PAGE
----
Justice Dept. charges Russian hacker behind the Dridex malware

Clay Curtis
December 5, 2019

In addition to Yakubets, his close associate Igor Turashev was also indicted in the United States earlier this week for allegedly handling various functions for the group.

Once a computer was infected, the group allegedly stole personal banking information which was used to transfer funds.

The US Treasury Department announced new sanctions Thursday on a Russian-based cybercriminal organization called "Evil Corp" for using malware to steal more than $100 million from hundreds of banks and financial institutions.

Yakubets is the leader of Evil Corp, according to the Treasury Department, and Turashev worked as "an administrator for Yakubets and had control over the Dridex malware".

Evil Corp used phishing schemes to insert Dridex, Bugat and other malware files on a victims' computers, gaining access to identities, passwords, and ultimately bank accounts, from which they then transferred millions of dollars to themselves.

Maksim Yakubets and Igor Turashev, described by prosecutors as leaders of "one of the most sophisticated transnational cybercrime syndicates in the world", are accused in the 10-count indictment of deploying a malware system created to steal personal and financial information, including online bank information, from infected computers.

The FBI are seeking two Russian nationals in widespread malware attacks.

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The NCA started its investigation into the Dridex group back in 2014 and collected evidential material over several years that support the charges brought by the FBI.

"The group's leader, Maksim Yakubets, also provides direct assistance to the Russian government's malicious cyber efforts, highlighting the Russian government's enlistment of cybercriminals for its own malicious purposes", the department's statement said.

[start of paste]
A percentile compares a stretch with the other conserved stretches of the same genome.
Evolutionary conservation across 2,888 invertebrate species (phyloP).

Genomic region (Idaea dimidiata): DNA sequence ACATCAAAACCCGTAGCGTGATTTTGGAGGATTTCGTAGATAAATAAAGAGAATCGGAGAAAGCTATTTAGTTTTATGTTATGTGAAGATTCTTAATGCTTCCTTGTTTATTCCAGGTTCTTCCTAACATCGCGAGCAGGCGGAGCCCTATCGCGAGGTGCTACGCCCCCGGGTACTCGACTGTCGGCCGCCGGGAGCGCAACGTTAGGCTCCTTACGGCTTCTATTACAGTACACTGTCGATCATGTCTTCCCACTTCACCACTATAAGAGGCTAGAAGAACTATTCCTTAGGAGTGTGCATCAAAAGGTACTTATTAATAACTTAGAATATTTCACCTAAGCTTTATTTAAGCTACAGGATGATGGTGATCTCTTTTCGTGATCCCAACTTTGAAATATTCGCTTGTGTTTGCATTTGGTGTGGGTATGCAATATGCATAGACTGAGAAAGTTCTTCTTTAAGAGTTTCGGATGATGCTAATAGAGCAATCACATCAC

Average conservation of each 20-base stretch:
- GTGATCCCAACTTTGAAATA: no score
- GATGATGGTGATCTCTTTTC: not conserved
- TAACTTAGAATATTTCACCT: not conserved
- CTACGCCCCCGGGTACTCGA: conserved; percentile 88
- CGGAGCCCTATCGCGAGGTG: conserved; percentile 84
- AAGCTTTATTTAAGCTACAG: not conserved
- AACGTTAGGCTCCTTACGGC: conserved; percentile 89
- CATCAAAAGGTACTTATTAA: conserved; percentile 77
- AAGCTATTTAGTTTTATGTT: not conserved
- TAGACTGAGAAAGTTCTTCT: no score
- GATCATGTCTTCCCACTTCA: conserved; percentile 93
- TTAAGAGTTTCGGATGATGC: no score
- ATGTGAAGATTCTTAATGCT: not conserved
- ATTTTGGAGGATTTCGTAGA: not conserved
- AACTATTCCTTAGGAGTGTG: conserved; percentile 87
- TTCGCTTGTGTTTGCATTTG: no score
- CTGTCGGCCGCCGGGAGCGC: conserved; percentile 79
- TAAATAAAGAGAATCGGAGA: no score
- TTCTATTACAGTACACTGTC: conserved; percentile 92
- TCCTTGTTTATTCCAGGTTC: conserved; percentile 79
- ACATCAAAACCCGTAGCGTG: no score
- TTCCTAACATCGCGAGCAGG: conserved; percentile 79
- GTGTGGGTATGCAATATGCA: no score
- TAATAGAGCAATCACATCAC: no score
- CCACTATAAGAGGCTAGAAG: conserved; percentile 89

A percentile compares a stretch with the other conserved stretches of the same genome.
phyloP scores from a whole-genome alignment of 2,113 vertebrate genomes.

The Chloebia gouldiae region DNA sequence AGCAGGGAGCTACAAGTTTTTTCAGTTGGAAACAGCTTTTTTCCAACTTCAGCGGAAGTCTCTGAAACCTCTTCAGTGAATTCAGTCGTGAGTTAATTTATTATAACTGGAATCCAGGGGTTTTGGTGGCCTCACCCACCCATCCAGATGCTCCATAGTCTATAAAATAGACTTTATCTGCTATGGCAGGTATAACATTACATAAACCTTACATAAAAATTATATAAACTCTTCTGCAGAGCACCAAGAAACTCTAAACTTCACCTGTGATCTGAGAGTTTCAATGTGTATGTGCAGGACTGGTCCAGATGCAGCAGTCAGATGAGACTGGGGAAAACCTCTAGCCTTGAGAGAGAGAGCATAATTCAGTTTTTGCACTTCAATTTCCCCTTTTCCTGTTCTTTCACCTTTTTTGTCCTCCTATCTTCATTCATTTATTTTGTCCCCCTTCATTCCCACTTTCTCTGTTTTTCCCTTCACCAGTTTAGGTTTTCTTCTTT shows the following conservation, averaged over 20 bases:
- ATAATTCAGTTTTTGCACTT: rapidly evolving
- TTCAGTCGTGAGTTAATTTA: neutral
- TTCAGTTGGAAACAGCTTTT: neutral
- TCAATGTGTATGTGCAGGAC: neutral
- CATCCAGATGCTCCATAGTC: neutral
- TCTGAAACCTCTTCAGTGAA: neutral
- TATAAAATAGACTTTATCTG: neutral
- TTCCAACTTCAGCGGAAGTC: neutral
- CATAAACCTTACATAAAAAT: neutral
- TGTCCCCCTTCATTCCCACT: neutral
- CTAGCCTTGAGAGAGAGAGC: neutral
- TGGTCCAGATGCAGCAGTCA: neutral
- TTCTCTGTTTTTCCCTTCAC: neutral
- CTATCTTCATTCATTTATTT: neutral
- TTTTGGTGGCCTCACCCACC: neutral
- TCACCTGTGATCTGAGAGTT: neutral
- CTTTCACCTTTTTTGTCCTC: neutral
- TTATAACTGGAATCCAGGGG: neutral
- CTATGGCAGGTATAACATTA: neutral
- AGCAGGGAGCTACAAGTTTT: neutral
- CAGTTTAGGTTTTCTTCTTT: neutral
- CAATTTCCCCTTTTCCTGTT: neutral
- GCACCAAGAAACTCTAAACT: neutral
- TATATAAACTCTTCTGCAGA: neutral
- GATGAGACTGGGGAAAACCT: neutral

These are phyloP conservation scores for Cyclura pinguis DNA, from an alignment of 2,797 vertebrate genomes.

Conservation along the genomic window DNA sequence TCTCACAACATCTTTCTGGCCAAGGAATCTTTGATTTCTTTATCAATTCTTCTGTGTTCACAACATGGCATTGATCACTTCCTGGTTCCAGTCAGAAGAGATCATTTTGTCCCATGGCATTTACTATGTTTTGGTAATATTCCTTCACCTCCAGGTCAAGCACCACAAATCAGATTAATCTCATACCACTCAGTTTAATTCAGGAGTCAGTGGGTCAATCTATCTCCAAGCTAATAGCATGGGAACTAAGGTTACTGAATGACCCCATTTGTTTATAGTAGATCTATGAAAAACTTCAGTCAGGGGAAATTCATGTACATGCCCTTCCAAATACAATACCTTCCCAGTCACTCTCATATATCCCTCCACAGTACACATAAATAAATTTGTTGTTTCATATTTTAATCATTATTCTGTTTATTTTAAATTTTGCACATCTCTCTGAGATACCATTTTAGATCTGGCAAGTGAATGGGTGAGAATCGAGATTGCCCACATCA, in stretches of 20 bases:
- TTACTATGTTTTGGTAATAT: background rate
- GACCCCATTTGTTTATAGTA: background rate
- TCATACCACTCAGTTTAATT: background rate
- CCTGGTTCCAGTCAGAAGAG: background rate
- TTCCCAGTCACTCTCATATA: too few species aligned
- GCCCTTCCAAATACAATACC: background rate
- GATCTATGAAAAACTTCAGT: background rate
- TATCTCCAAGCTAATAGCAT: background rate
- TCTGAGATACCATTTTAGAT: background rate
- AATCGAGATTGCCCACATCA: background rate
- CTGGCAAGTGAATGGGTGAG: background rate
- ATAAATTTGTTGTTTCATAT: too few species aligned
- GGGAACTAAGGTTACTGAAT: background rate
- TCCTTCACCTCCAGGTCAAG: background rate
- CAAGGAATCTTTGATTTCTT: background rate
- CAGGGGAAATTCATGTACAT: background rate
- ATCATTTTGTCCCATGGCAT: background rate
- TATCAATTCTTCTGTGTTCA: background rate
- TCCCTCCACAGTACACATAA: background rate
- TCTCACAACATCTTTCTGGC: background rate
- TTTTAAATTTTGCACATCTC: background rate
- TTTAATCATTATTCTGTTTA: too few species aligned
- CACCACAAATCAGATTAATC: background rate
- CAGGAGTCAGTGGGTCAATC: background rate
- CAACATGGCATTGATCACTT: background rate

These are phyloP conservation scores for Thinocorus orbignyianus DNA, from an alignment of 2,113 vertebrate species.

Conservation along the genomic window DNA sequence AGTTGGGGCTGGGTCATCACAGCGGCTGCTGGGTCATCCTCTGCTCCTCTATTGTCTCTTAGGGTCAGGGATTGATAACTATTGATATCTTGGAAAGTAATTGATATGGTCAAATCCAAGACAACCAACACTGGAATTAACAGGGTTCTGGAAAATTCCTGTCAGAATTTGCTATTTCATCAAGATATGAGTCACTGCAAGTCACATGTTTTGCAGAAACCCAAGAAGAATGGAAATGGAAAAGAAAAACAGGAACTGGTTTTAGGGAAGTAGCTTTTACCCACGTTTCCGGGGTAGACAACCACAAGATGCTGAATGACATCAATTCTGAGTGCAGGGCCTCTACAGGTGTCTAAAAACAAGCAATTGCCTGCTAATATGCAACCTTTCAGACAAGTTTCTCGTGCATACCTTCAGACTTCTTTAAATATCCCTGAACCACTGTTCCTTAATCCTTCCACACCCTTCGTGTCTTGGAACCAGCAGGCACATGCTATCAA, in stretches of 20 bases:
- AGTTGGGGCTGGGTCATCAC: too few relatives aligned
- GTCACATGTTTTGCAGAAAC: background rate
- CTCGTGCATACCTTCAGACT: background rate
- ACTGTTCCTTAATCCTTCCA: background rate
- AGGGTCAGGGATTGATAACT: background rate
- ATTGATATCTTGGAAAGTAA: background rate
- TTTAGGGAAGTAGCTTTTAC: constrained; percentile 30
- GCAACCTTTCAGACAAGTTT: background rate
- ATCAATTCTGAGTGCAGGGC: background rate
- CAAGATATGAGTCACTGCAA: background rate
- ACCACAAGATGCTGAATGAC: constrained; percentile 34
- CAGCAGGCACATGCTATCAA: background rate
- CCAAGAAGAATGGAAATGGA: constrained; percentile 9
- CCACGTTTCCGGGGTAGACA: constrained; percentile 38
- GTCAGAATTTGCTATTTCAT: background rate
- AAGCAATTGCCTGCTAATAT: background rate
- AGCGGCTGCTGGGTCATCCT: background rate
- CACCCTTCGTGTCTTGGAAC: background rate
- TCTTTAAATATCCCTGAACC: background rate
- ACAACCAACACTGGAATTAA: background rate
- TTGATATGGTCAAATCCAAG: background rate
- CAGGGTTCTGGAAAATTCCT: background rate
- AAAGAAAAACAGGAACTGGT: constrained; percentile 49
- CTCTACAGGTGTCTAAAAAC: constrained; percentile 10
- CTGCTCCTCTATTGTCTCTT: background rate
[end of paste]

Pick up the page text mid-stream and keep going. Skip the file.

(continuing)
United Kingdom authorities say they have already arrested and convicted eight other members of the network for money laundering for Evil Corp.

Dridex distributor Andrey "Smilex" Ghinkul was also arrested in 2015. "Eight people have been sentenced to a total of over 40 years in prison", the NCA said.

Victims included a Franciscan Sisters religious order, a Pennsylvania district school board, an oil company and a gun manufacturer.

The United States has also rolled out sanctions against 17 other individuals and 7 Russian companies for their connection with the Evil Corp hacking group.

In a separate statement, Treasury secretary Steven Mnuchin said the department issued sanctions against Evil Corp for the group's role in global cyber crime, including two other hackers associated with the group - Igor Turashev and Denis Gusev - as well as seven Russian companies with connections to Evil Corp. "This coordinated action is meant to disrupt the massive phishing campaigns orchestrated by this Russian-based hacker group", said Steven T. Mnuchin, Secretary of the Treasury. Both are believed to now reside in Russian Federation, according to FBI Deputy Director David Bowdich.

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